It has been a long strange trip for Donna Frye, the Democrat who could become San Diego’s next mayor in a special election on July 26.
She is a former surf shop owner who became a political activist when her husband, surfing legend Skip Frye, and his friends mysteriously started becoming ill. They quickly began to suspect that the illnesses were caused by pollution dumped into the ocean by businesses onshore.
When she ran for city council, political experts wrote her off as a “surfer chick” – but she won.
Last year, she ran for mayor as a write-in candidate, launching her campaign less than five weeks before election day, and nearly beat Mayor Dick Murphy, a Republican. Now Murphy has resigned because of a scandal and Frye is running for his seat and, as the only Democrat in the race, appears to have the best shot at winning:
As the lone Democrat… Frye is guaranteed 30 to 40 percent of the vote, said pollster John Nienstedt of Competitive Edge Research — enough to advance to an expected Nov. 8 runoff against the other top vote-getter.
Only a “cataclysmic” development would keep her out, according to Nienstedt. Her Republican challengers include a former police chief, a Harley-Davidson dealer, a bankruptcy attorney and the founder of a hospital staffing company.
San Diego County is home to thousands of military personnel, which is the main reason it remains the last solid red bastion among the counties that abut the California coast. But now, following the statewide trend, after years of mismanagement, Republicans have left the city financially crippled, and the San Diego GOP is mired in scandal and disarray:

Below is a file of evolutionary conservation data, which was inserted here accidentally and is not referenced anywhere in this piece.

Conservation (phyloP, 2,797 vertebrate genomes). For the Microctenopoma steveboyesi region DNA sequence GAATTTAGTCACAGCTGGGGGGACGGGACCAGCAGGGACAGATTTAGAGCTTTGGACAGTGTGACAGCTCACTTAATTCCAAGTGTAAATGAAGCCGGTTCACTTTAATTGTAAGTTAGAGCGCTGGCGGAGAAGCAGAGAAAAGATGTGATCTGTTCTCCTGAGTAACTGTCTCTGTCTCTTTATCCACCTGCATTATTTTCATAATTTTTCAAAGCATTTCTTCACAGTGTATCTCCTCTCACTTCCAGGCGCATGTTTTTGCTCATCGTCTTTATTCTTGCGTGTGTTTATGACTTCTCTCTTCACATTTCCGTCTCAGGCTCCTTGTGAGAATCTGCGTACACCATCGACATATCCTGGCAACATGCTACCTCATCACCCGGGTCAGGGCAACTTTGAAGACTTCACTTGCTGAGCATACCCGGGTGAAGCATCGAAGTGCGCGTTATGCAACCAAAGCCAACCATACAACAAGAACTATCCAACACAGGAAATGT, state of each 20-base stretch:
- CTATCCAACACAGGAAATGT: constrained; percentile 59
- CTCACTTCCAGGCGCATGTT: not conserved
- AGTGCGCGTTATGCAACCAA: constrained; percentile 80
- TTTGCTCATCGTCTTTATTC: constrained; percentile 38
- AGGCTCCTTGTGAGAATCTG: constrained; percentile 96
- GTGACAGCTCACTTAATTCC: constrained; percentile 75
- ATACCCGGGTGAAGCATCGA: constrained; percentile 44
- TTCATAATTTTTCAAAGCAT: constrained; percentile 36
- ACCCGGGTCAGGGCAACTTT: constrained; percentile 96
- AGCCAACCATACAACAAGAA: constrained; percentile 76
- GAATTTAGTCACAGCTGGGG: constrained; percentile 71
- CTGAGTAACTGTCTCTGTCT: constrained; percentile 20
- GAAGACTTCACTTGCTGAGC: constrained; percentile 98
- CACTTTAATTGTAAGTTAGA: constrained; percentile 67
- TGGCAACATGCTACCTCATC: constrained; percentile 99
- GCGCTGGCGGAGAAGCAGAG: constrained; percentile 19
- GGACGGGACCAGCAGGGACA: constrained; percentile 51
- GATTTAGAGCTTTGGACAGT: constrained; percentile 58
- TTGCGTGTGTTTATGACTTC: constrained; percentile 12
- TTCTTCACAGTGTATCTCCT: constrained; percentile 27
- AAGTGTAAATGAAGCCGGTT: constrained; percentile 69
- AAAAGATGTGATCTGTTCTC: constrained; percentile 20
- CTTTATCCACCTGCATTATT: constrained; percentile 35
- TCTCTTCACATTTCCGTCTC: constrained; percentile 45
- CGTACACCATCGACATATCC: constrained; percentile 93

The Securities and Exchange Commission is investigating city finances and allegations of securities fraud.
The U.S. attorney and the FBI are conducting a criminal investigation into possible public corruption.
Wall Street rating firms have repeatedly downgraded the city’s bond rating.
A Sept. 7, 2004, New York Times headline on a story on San Diego’s financial woes dubbed the city “Enron by the Sea.”
In addition, two GOP members of the city council are currently in federal lock up for accepting illegal campaign money from a Las Vegas strip club owner. And prosecutors are investigating the city’s pension fund, which a $1.37 billion deficit.
In her years on the city council, Frye has established a reputation for fair play and honesty. It appears likely that a majority of San Diego voters believe she would tackle the city’s problems head on, if she’s elected.
Her political philosopy: “It’s not just about open government. It’s about open hearts and it’s about open minds. It’s about caring about one another and treating each other with courtesy and respect.”